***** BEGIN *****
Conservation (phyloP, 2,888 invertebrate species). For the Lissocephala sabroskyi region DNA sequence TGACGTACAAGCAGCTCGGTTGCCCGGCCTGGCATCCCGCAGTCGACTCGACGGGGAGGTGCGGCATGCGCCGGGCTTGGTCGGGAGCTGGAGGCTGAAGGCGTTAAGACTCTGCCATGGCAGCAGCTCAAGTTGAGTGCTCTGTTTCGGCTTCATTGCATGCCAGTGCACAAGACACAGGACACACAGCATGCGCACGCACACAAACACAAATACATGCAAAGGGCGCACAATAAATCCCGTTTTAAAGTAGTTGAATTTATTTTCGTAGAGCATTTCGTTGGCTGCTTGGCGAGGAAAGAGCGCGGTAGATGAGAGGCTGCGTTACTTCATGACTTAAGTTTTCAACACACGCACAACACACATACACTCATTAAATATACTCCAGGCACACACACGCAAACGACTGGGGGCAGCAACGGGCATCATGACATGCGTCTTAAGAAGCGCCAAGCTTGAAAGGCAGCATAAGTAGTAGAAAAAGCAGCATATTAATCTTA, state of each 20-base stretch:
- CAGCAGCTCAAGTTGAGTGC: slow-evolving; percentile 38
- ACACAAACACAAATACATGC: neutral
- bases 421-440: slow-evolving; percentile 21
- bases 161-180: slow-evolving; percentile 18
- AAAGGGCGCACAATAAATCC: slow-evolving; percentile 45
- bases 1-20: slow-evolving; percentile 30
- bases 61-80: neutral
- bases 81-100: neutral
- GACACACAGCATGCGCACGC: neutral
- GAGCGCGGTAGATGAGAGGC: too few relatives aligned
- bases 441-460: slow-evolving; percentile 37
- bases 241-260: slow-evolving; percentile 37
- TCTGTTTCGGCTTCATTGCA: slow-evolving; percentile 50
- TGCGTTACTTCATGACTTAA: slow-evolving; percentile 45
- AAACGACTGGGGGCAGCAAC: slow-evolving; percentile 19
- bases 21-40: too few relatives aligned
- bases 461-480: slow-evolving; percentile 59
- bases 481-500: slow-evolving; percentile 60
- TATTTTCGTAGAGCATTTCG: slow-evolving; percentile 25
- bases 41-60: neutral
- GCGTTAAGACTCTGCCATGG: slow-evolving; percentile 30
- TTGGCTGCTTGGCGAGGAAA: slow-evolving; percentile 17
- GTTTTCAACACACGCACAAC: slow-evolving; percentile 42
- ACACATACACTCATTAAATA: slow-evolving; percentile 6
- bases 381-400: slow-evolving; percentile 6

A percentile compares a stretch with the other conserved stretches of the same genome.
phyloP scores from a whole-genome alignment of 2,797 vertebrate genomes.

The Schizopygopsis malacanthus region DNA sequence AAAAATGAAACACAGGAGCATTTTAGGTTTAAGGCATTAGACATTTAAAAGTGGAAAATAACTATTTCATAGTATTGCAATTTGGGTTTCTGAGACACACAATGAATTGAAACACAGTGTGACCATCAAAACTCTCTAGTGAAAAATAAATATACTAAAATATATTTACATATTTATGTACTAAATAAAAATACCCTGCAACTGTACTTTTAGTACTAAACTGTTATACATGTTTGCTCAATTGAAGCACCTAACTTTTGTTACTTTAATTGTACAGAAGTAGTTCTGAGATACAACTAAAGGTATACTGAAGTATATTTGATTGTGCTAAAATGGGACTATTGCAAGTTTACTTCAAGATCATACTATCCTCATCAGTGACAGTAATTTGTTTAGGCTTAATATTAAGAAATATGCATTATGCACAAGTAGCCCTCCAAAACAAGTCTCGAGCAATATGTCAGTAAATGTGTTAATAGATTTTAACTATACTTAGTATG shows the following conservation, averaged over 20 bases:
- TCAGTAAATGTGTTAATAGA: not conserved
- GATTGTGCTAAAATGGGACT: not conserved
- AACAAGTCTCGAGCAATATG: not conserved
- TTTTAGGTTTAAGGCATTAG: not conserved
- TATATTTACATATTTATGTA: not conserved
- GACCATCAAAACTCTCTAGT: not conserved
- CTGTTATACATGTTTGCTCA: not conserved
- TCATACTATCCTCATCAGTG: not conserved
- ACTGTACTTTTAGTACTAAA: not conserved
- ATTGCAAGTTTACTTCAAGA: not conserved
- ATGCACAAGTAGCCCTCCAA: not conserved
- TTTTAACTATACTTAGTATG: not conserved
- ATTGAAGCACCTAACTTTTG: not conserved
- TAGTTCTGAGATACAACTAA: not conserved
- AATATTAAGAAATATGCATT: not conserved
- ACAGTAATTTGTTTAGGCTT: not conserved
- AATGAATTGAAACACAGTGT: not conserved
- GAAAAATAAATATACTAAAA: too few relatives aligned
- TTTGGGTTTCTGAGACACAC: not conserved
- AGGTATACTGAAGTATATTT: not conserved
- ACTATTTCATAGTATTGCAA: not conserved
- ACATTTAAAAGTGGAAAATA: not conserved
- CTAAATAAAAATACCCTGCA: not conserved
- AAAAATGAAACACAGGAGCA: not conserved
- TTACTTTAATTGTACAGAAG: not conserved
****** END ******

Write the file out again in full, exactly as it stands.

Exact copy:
Conservation (phyloP, 2,888 invertebrate species). For the Lissocephala sabroskyi region DNA sequence TGACGTACAAGCAGCTCGGTTGCCCGGCCTGGCATCCCGCAGTCGACTCGACGGGGAGGTGCGGCATGCGCCGGGCTTGGTCGGGAGCTGGAGGCTGAAGGCGTTAAGACTCTGCCATGGCAGCAGCTCAAGTTGAGTGCTCTGTTTCGGCTTCATTGCATGCCAGTGCACAAGACACAGGACACACAGCATGCGCACGCACACAAACACAAATACATGCAAAGGGCGCACAATAAATCCCGTTTTAAAGTAGTTGAATTTATTTTCGTAGAGCATTTCGTTGGCTGCTTGGCGAGGAAAGAGCGCGGTAGATGAGAGGCTGCGTTACTTCATGACTTAAGTTTTCAACACACGCACAACACACATACACTCATTAAATATACTCCAGGCACACACACGCAAACGACTGGGGGCAGCAACGGGCATCATGACATGCGTCTTAAGAAGCGCCAAGCTTGAAAGGCAGCATAAGTAGTAGAAAAAGCAGCATATTAATCTTA, state of each 20-base stretch:
- CAGCAGCTCAAGTTGAGTGC: slow-evolving; percentile 38
- ACACAAACACAAATACATGC: neutral
- bases 421-440: slow-evolving; percentile 21
- bases 161-180: slow-evolving; percentile 18
- AAAGGGCGCACAATAAATCC: slow-evolving; percentile 45
- bases 1-20: slow-evolving; percentile 30
- bases 61-80: neutral
- bases 81-100: neutral
- GACACACAGCATGCGCACGC: neutral
- GAGCGCGGTAGATGAGAGGC: too few relatives aligned
- bases 441-460: slow-evolving; percentile 37
- bases 241-260: slow-evolving; percentile 37
- TCTGTTTCGGCTTCATTGCA: slow-evolving; percentile 50
- TGCGTTACTTCATGACTTAA: slow-evolving; percentile 45
- AAACGACTGGGGGCAGCAAC: slow-evolving; percentile 19
- bases 21-40: too few relatives aligned
- bases 461-480: slow-evolving; percentile 59
- bases 481-500: slow-evolving; percentile 60
- TATTTTCGTAGAGCATTTCG: slow-evolving; percentile 25
- bases 41-60: neutral
- GCGTTAAGACTCTGCCATGG: slow-evolving; percentile 30
- TTGGCTGCTTGGCGAGGAAA: slow-evolving; percentile 17
- GTTTTCAACACACGCACAAC: slow-evolving; percentile 42
- ACACATACACTCATTAAATA: slow-evolving; percentile 6
- bases 381-400: slow-evolving; percentile 6

A percentile compares a stretch with the other conserved stretches of the same genome.
phyloP scores from a whole-genome alignment of 2,797 vertebrate genomes.

The Schizopygopsis malacanthus region DNA sequence AAAAATGAAACACAGGAGCATTTTAGGTTTAAGGCATTAGACATTTAAAAGTGGAAAATAACTATTTCATAGTATTGCAATTTGGGTTTCTGAGACACACAATGAATTGAAACACAGTGTGACCATCAAAACTCTCTAGTGAAAAATAAATATACTAAAATATATTTACATATTTATGTACTAAATAAAAATACCCTGCAACTGTACTTTTAGTACTAAACTGTTATACATGTTTGCTCAATTGAAGCACCTAACTTTTGTTACTTTAATTGTACAGAAGTAGTTCTGAGATACAACTAAAGGTATACTGAAGTATATTTGATTGTGCTAAAATGGGACTATTGCAAGTTTACTTCAAGATCATACTATCCTCATCAGTGACAGTAATTTGTTTAGGCTTAATATTAAGAAATATGCATTATGCACAAGTAGCCCTCCAAAACAAGTCTCGAGCAATATGTCAGTAAATGTGTTAATAGATTTTAACTATACTTAGTATG shows the following conservation, averaged over 20 bases:
- TCAGTAAATGTGTTAATAGA: not conserved
- GATTGTGCTAAAATGGGACT: not conserved
- AACAAGTCTCGAGCAATATG: not conserved
- TTTTAGGTTTAAGGCATTAG: not conserved
- TATATTTACATATTTATGTA: not conserved
- GACCATCAAAACTCTCTAGT: not conserved
- CTGTTATACATGTTTGCTCA: not conserved
- TCATACTATCCTCATCAGTG: not conserved
- ACTGTACTTTTAGTACTAAA: not conserved
- ATTGCAAGTTTACTTCAAGA: not conserved
- ATGCACAAGTAGCCCTCCAA: not conserved
- TTTTAACTATACTTAGTATG: not conserved
- ATTGAAGCACCTAACTTTTG: not conserved
- TAGTTCTGAGATACAACTAA: not conserved
- AATATTAAGAAATATGCATT: not conserved
- ACAGTAATTTGTTTAGGCTT: not conserved
- AATGAATTGAAACACAGTGT: not conserved
- GAAAAATAAATATACTAAAA: too few relatives aligned
- TTTGGGTTTCTGAGACACAC: not conserved
- AGGTATACTGAAGTATATTT: not conserved
- ACTATTTCATAGTATTGCAA: not conserved
- ACATTTAAAAGTGGAAAATA: not conserved
- CTAAATAAAAATACCCTGCA: not conserved
- AAAAATGAAACACAGGAGCA: not conserved
- TTACTTTAATTGTACAGAAG: not conserved